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Boiling River Near Yellowstone National Park Heats Worries

A river near Yellowstone National Park suddenly changed colors and began to boil and emit yellowish noxious gases. Some witnesses wondered if “we’re all about to die.” Is this just another volcanic vent or a sign of bad things to come?

Map shows proximity of Coy,m Wyoming, and the Shoshone River (lower middle) to Yellowstone (lower left)

Map shows proximity of Cody, Wyoming, and the Shoshone River (lower middle) to Yellowstone (lower left)

The Shoshone River runs through Cody, Wyoming, just east of Yellowstone National Park. It’s close enough to be a ‘canary in a coal mine’ for unusual geothermic events and that’s precisely what happened on March 25th when photographer Dewey Vanderhoff spotted the Shoshone River mysteriously boiling … and more.

I’ve lived here all of my life and I’ve never seen it. It was pretty impressive. The river right there is a really dark green. With a polarizing filter it really popped out. [It bubbled like] like jets in a Jacuzzi.

The Shoshone River bubbling like jets in a very smelly Jacuzzi

The Shoshone River bubbling like jets in a very smelly Jacuzzi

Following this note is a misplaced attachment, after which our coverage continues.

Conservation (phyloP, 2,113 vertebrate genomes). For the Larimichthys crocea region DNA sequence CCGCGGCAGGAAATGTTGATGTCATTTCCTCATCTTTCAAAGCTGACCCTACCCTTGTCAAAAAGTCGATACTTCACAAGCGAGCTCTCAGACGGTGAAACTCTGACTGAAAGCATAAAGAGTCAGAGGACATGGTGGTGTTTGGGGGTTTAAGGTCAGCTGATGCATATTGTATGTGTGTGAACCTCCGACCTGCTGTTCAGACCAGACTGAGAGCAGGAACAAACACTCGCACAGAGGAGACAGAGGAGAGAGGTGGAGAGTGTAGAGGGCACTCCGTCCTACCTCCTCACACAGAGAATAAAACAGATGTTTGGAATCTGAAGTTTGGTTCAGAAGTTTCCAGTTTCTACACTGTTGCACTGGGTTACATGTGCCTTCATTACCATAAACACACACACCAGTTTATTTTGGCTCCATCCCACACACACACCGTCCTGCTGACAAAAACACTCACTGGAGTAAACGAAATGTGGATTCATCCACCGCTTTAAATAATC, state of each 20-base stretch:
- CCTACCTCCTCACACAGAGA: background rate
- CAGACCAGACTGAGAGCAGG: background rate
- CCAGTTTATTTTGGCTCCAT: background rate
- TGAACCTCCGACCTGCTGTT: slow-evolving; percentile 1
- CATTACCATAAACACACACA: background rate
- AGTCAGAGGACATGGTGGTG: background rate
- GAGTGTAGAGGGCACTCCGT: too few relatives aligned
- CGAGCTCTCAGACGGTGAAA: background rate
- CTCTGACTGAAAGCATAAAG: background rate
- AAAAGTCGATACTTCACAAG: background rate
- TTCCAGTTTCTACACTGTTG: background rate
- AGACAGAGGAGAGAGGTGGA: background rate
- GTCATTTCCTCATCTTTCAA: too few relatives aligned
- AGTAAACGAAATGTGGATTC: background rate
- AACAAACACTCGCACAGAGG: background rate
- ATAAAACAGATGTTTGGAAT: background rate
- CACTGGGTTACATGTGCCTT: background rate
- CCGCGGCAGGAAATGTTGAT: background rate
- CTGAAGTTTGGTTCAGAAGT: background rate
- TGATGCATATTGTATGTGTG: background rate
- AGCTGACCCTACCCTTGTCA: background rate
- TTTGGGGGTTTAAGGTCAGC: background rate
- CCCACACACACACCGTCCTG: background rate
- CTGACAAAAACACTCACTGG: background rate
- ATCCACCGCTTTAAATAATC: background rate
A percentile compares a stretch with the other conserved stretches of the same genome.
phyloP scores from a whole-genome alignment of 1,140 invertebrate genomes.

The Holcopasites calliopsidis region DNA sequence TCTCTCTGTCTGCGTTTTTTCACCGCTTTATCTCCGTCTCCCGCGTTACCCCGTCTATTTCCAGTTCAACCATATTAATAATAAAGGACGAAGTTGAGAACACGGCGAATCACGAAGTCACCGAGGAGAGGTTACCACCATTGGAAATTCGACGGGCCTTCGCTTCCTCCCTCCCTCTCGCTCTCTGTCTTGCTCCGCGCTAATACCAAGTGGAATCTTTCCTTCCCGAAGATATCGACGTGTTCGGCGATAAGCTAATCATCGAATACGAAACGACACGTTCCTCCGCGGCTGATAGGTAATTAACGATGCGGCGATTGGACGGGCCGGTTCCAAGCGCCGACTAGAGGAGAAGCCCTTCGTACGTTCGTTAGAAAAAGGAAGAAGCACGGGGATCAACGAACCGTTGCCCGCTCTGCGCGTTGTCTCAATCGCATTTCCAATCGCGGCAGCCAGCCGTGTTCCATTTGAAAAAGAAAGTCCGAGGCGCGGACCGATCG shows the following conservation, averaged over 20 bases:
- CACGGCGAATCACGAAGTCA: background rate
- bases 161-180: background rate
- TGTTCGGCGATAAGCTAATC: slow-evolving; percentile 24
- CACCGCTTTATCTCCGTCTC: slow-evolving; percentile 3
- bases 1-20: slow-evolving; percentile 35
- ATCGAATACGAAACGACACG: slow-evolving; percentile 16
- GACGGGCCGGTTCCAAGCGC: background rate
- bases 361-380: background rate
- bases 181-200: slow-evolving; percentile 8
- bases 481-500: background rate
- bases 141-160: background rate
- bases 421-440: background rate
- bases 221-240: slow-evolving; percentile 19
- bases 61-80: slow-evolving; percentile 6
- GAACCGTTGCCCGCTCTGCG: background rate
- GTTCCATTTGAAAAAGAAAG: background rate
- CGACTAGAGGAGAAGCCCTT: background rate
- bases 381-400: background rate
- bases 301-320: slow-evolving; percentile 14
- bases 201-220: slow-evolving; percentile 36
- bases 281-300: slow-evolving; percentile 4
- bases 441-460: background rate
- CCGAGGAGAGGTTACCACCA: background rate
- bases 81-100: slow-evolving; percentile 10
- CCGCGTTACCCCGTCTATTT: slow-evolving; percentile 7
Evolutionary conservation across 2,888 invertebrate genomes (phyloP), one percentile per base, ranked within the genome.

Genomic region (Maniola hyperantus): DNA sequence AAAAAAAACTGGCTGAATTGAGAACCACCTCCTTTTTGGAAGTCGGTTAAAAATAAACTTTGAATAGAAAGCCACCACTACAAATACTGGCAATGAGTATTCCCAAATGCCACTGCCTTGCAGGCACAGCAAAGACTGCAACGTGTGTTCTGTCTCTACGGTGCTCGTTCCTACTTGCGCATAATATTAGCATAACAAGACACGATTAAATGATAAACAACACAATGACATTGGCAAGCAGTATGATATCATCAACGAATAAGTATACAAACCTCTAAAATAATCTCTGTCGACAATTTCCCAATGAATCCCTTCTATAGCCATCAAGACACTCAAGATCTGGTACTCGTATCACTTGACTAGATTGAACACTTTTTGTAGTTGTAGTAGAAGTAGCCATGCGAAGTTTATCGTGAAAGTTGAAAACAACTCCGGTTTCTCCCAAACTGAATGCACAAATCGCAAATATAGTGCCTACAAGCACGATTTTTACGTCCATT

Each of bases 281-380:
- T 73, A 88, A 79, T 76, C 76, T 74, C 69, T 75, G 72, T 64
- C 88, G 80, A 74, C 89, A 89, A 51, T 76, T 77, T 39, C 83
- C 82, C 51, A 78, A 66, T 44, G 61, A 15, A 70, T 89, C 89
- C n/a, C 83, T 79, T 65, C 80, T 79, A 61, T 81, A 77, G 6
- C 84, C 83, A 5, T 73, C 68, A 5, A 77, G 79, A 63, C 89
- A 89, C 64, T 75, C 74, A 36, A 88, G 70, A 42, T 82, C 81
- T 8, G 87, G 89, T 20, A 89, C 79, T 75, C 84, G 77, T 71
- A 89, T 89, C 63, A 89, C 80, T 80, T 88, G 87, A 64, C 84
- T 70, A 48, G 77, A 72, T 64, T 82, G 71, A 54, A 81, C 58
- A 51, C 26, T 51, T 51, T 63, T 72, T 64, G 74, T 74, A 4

Yes, it’s most likely a volcanic vent, but it’s in the Shoshone River, which was once known as the Stinkingwater and not because of buffalos bathing in it. Explorer John Colter, who was a key member of the Lewis and Clark Expedition, visited the area in the winter of 1807 and wrote about the many geysers and hot springs and an unusual sulfur-smelling river. Geyser cones, sinkholes and abandoned sulfur mines are evidence that others found them too.

However, that was two centuries ago and the geothermal activities have all but disappeared, says Wyoming Game and Fish Department biologist Jason Burkhardt.

We’re kind of in a lull compared to when John Colter was in this area. There was substantially more geothermal activity that was occurring back then.

Until now. While this particular event ended after four days, Burkhardt says recent other activity has released enough hydrogen sulfide into the river that there’s a 1.5 mile sulfur-smelling dead zone that is completely void of fish. Burkhardt calls it a “chemical barrier” blocking live fish from entering. That can’t be a good sign.

A view of the boiling Shoshone River from a higher elevation

A view of the boiling Shoshone River from a higher elevation

The boiling river has cooled down … for now. It’s just a few miles from the Yellowstone supervolcano where earthquake activity is increasing.

Should Vanderhoff put down his camera, grab his friend who is worried about dying and run?